FILE PHOTO: a Small toy figures in the painting are to be seen in the representations of the virtual currency in the front end of the Scale, the logo in this illustration picture the 21 of June, 2019 at the latest. REUTERS/dado Ruvic/Illustration
BRUSSELS (Reuters) – EU regulators are to investigate Facebook’s (FB.D) the proposed Scale cryptocurrency in order to see whether or not it is harmful to competition, the eu anti-trust regulator said on Monday, in the latest of a watchdog to voice concerns about the social network’s move into the financial services industry.
European Competition Commissioner Margrethe Vestager said the review was warranted, even though it is a new digital currency to be backed by four of the local currency and is available to the billions of Facebook users all over the world, has yet to be released.
“We’ll be able to also have a look at the new services, even before they are implemented. That’s what we’re doing right now, with Facebook’s plans for a new cryptocurrency, which is known as the Scale, which was announced in June,” Vestager said in the text of an address given at a conference to be held in Bergen, Norway.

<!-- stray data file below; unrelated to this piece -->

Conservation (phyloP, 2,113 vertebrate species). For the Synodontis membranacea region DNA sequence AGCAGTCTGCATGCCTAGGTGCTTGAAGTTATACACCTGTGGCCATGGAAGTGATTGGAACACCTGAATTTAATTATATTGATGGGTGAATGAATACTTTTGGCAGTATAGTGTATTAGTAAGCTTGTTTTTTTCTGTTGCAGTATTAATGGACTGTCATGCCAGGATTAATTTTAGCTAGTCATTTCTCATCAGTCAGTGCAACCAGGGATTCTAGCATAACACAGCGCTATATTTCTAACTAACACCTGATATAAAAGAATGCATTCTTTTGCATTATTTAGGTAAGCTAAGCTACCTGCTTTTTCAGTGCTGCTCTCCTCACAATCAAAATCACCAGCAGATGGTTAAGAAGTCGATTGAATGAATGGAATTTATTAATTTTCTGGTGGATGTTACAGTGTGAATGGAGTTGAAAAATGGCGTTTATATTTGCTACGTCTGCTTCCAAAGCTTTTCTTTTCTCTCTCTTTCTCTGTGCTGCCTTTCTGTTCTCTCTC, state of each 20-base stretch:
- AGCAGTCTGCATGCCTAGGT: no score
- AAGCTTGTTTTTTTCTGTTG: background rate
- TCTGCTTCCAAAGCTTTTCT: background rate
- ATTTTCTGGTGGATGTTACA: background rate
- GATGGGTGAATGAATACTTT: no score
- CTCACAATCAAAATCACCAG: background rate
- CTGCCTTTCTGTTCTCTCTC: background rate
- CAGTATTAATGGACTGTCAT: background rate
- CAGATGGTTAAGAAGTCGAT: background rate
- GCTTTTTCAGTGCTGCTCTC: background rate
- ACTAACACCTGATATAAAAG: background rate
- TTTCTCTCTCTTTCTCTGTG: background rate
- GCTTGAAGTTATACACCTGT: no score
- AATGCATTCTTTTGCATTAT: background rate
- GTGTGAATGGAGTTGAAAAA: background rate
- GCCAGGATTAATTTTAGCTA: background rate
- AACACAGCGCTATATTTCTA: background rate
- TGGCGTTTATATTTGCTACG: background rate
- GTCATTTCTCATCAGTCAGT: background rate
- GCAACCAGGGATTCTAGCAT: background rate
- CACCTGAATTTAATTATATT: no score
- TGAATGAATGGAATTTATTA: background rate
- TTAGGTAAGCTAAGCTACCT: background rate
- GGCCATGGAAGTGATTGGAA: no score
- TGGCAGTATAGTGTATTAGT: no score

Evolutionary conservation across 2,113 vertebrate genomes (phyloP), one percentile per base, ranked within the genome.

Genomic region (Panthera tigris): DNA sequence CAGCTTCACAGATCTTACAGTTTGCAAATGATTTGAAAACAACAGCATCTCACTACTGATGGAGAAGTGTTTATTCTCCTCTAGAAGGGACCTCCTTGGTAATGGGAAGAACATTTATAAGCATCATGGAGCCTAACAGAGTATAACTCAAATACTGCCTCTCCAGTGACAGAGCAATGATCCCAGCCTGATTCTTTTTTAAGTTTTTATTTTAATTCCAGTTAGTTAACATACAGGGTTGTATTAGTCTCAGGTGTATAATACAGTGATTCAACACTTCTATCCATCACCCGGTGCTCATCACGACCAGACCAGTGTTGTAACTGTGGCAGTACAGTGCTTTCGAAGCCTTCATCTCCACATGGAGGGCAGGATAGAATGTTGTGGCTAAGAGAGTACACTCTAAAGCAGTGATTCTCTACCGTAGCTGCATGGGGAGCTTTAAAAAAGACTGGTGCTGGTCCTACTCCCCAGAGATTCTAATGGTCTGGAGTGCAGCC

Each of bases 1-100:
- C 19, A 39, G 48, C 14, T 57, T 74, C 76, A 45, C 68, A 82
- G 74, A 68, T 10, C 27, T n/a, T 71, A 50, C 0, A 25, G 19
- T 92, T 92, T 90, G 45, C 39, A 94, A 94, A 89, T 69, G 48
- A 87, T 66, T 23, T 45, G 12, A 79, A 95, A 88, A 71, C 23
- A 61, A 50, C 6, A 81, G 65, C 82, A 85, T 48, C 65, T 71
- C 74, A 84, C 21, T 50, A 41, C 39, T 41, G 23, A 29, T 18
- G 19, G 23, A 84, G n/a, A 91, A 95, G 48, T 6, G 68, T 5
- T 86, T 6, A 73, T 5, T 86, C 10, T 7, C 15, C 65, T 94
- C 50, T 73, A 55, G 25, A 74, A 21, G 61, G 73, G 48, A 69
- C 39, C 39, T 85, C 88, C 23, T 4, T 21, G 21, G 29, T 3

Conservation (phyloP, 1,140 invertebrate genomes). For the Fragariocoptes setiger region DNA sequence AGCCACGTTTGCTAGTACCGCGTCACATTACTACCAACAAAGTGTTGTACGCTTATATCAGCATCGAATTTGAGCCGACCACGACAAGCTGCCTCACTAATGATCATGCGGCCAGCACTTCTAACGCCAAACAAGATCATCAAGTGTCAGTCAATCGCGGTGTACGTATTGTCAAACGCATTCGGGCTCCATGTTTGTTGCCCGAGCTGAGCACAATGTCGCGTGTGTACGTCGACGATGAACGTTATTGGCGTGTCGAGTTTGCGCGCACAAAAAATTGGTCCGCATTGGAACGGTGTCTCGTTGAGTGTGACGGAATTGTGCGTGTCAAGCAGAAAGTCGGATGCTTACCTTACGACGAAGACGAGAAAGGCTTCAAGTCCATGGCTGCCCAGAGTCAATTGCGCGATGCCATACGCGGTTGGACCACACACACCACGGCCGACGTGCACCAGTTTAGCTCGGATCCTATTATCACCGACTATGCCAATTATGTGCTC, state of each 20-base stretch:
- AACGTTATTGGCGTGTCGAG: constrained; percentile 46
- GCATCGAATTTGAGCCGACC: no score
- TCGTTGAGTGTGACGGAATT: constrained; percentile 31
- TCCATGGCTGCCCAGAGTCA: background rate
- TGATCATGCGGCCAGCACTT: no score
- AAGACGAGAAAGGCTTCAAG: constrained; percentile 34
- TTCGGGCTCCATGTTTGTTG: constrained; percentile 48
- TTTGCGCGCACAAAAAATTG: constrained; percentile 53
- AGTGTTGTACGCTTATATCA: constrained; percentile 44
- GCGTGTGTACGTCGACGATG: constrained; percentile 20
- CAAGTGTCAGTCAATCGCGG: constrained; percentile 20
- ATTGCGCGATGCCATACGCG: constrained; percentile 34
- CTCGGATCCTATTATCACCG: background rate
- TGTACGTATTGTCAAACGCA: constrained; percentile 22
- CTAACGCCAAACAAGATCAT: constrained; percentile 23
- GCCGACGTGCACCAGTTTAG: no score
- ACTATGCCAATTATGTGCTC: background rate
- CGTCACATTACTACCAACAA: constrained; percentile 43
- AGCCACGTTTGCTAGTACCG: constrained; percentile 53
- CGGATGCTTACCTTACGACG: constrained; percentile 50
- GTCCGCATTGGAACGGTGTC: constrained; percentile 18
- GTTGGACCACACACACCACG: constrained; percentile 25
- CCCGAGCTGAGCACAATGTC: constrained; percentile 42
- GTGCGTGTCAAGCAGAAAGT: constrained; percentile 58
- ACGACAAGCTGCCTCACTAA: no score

“We have to look at the question as to whether these proposals will lead to a risk to competition, so we have to be ready to act quickly when an intervention is in order to prove the need,” she said.
Last month, she sent out the questionnaires to the 28 members of the Geneva-based Scale Association was founded to govern the new currency, any questions on the terms and conditions of the membership, according to an EU document seen by Reuters.
The document will also be asked how the Scale-back of products and services will be integrated into the Facebook platform, WhatsApp, Messenger, Instagram and the Calibra, and the manner in which the consumer of the data would be used and who should own it.
Politicians, central bankers and the regulatory watchdogs have, in the past few months, the alarm on the monitor, and the interruption of the risks to the global financial system, and the possibility that it could be used for the purpose of money laundering.
Facebook could not immediately be reached for comment on Wednesday.
Reporting by Foo Yun Chee; Editing by Mark Potter